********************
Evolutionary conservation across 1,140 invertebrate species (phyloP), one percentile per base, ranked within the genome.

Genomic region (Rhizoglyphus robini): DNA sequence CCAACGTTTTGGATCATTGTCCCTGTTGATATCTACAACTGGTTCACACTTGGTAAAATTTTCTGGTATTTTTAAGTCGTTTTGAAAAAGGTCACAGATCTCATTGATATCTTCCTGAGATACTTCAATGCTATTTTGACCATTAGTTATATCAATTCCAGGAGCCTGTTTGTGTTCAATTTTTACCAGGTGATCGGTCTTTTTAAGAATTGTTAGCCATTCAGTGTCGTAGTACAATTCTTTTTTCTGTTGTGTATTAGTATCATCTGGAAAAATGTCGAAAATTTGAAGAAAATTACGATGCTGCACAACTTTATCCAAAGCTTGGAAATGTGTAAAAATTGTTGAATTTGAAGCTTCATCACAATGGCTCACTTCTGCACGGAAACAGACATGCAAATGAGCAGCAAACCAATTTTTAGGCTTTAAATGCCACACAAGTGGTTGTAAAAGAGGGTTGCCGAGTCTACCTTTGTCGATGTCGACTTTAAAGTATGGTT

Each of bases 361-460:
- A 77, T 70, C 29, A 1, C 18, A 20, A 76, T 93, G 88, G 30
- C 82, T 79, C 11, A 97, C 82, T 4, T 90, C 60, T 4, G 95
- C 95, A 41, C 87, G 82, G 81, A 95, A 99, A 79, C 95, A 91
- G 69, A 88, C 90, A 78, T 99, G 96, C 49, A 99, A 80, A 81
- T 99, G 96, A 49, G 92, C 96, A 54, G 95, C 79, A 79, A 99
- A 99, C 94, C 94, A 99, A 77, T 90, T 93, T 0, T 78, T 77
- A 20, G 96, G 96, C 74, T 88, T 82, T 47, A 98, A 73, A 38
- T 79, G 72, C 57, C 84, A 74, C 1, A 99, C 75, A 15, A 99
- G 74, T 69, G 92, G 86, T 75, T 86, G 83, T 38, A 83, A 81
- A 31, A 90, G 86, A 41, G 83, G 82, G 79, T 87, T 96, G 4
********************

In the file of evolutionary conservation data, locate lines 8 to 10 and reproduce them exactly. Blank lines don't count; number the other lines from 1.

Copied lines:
- T 99, G 96, A 49, G 92, C 96, A 54, G 95, C 79, A 79, A 99
- A 99, C 94, C 94, A 99, A 77, T 90, T 93, T 0, T 78, T 77
- A 20, G 96, G 96, C 74, T 88, T 82, T 47, A 98, A 73, A 38